It was believed that after dying, a person’s soul must travel to the Land of the Dead. Most scholars believe the dates shifted to the beginning of November as Spaniards brought their Catholic traditions to Mexico.
The 16th century arrival of Spanish conquistador Hernán Cortés to Mexico saw the imposition of Catholicism on indigenous customs. The Catholic Church recognizes Nov. 1 and 2 as All Saints’ Day and All Souls’ Day, respectively, and scholars say modern Día de los Muertos observances have indigenous roots with European influences. – PBS.org
You can see both influences in modern Día de Muertos traditions, in traditions like decorating tombs, praying in cemeteries, making altars and leaving food out for the visiting souls.
The roots of Halloween are believed to go back about 2,000 years, to the Celtics in Europe. Their rituals coincided with harvest time, making sacrifices to their gods and honoring their dead. They called this festival Samhain.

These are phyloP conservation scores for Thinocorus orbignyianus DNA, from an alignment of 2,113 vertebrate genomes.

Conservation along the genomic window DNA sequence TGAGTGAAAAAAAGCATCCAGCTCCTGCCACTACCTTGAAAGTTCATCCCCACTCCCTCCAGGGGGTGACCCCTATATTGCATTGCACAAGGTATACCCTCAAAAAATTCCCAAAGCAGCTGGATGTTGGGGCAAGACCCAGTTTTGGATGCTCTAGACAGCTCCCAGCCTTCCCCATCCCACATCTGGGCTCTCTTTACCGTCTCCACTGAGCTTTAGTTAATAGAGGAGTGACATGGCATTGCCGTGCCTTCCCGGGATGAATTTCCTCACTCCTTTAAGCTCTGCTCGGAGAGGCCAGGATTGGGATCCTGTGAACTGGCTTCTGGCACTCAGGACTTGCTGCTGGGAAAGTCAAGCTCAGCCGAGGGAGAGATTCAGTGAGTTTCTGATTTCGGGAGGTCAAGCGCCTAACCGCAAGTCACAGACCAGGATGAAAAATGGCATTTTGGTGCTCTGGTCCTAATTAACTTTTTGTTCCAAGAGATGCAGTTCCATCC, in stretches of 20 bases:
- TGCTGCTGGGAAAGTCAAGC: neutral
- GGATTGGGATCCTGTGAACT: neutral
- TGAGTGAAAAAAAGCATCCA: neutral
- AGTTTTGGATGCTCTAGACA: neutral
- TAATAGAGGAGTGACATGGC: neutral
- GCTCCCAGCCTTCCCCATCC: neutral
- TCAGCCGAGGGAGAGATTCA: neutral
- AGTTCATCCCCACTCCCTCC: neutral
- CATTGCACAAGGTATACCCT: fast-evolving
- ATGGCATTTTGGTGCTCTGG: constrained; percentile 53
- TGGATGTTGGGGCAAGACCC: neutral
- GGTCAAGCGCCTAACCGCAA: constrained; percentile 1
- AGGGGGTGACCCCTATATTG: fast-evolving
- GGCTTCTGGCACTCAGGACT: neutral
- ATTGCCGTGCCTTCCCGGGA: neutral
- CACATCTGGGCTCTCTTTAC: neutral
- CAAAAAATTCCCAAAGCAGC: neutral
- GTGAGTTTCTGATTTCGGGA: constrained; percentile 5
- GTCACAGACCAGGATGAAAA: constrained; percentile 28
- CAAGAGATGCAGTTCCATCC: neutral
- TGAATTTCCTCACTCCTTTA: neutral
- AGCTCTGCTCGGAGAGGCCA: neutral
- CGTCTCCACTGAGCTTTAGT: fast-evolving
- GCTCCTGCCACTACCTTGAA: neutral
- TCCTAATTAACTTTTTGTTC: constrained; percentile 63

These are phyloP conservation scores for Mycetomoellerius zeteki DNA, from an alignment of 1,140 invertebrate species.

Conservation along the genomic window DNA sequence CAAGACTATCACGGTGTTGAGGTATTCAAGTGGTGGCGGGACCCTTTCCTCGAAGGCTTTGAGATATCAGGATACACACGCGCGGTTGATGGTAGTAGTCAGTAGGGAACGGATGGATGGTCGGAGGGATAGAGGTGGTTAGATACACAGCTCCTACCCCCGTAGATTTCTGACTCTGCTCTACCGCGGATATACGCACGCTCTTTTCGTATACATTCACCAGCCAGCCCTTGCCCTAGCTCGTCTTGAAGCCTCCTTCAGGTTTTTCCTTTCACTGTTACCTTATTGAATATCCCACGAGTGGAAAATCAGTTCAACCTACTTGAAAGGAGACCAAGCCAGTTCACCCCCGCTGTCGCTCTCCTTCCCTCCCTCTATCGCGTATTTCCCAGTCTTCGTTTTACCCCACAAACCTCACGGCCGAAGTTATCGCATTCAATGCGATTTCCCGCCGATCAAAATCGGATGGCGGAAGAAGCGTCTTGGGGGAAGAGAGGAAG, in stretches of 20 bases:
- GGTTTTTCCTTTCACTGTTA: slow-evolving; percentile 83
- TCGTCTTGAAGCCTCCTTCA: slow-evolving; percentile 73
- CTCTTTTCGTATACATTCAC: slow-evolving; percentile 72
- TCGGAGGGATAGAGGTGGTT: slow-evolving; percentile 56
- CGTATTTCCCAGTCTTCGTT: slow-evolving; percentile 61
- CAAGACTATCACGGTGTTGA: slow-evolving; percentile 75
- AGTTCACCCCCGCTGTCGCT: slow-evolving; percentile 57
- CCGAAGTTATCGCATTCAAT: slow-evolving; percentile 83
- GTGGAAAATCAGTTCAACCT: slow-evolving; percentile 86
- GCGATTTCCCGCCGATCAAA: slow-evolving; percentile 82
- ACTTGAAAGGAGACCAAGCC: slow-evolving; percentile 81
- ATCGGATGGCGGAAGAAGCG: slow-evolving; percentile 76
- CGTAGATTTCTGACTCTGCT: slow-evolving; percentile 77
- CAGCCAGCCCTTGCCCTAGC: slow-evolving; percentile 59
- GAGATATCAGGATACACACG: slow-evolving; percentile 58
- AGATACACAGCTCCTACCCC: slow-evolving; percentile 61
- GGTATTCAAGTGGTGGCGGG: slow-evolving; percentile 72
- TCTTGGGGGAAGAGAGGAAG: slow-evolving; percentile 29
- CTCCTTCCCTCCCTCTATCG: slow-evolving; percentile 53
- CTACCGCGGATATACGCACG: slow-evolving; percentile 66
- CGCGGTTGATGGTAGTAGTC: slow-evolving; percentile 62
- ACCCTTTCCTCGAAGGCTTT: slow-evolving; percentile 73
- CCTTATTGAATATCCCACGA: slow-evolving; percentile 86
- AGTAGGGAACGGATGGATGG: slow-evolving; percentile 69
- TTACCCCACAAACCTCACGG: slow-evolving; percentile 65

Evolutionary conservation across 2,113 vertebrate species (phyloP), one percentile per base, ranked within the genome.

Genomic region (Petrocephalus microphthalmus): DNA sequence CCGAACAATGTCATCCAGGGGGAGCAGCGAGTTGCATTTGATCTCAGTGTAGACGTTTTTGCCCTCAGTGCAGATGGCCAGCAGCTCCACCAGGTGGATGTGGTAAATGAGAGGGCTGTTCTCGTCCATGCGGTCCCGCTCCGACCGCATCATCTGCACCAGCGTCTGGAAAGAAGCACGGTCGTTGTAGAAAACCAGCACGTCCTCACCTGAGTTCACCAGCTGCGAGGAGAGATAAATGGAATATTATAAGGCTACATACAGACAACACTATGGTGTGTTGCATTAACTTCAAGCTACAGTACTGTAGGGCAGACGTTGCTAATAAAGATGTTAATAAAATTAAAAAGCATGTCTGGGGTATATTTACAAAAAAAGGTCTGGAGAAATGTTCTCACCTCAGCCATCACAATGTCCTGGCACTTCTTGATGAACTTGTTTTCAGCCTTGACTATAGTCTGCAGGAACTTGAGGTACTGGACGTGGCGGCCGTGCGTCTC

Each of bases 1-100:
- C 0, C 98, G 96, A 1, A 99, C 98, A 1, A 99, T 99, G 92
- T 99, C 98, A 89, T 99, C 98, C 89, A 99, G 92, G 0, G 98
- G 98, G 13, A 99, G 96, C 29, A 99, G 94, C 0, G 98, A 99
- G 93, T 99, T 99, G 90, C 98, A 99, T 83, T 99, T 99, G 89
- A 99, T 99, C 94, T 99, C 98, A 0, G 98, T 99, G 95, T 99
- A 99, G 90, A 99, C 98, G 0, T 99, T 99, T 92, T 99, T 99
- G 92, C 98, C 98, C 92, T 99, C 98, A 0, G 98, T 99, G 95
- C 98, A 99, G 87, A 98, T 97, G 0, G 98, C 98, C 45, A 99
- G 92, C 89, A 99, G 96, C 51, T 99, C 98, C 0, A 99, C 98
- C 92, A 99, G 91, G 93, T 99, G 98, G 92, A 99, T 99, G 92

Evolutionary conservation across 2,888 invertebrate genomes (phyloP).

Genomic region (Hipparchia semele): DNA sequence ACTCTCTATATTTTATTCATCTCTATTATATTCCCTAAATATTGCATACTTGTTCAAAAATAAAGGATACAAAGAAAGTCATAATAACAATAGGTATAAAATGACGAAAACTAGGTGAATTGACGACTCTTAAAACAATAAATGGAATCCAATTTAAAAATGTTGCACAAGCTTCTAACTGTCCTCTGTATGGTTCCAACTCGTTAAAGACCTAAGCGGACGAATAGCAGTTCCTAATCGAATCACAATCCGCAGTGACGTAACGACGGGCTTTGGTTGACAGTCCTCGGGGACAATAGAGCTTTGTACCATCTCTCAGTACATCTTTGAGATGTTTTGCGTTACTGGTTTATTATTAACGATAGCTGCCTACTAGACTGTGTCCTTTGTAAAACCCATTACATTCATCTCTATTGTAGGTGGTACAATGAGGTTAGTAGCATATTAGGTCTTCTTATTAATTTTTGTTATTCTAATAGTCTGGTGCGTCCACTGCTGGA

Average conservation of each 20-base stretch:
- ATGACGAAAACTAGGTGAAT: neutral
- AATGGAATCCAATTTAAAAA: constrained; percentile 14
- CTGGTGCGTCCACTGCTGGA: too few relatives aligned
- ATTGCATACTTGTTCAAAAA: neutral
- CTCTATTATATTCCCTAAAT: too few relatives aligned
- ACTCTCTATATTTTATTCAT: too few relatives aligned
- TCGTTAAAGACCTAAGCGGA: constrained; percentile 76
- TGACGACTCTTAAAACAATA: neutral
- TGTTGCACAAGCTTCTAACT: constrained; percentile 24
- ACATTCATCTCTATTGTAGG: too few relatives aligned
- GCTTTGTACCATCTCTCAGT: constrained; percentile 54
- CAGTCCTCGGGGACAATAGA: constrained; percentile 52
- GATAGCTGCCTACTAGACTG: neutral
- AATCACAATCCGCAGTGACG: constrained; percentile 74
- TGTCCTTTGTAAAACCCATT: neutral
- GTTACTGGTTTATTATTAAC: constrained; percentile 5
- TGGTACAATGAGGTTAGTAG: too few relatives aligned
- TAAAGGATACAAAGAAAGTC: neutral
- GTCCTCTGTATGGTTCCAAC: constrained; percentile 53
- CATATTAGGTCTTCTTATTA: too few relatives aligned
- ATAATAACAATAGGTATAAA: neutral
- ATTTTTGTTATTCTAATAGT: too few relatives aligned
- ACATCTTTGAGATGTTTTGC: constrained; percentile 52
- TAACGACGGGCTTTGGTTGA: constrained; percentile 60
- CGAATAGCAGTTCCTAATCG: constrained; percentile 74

After of the arrival of the Romans, later popes began to push to replace Samhain with Christian rituals.
By 1000 A.D., All Souls’ Day on November 2 served as a time for the living to pray for the souls of the dead. All Saints’ Day, assigned to November 1, obviously honored saints but it was also called All Hallows. That made October 31 All Hallows Eve, and later Halloween. – Good Housekeeping
Halloween took another turn when it Guy Fawkes day came along, celebrated by Protestant on November 5. Modern-day celebrations of Halloween reflect elements of all of those days: bonfires, masks, costumes, graveyards, even jack o’ lanterns and trick-or-treating.
3. DEATH AND THE AFTERLIFE
At first glance, the two holidays might seem similar because they share an element of “spooky,” with decorations of skulls, skeletons, and graveyards.
Modern celebrations of Halloween almost seem to poke fun at what scares us: darkness, death, witches and ghosts. Over the years, dressing up in costumes, decorating, and trick-or-treating have become the main events. While things like haunted houses and scary movies use our fears and fear of death to deliver a thrill, Halloween itself is not meant to be a day of reflection or connecting to family members who have passed.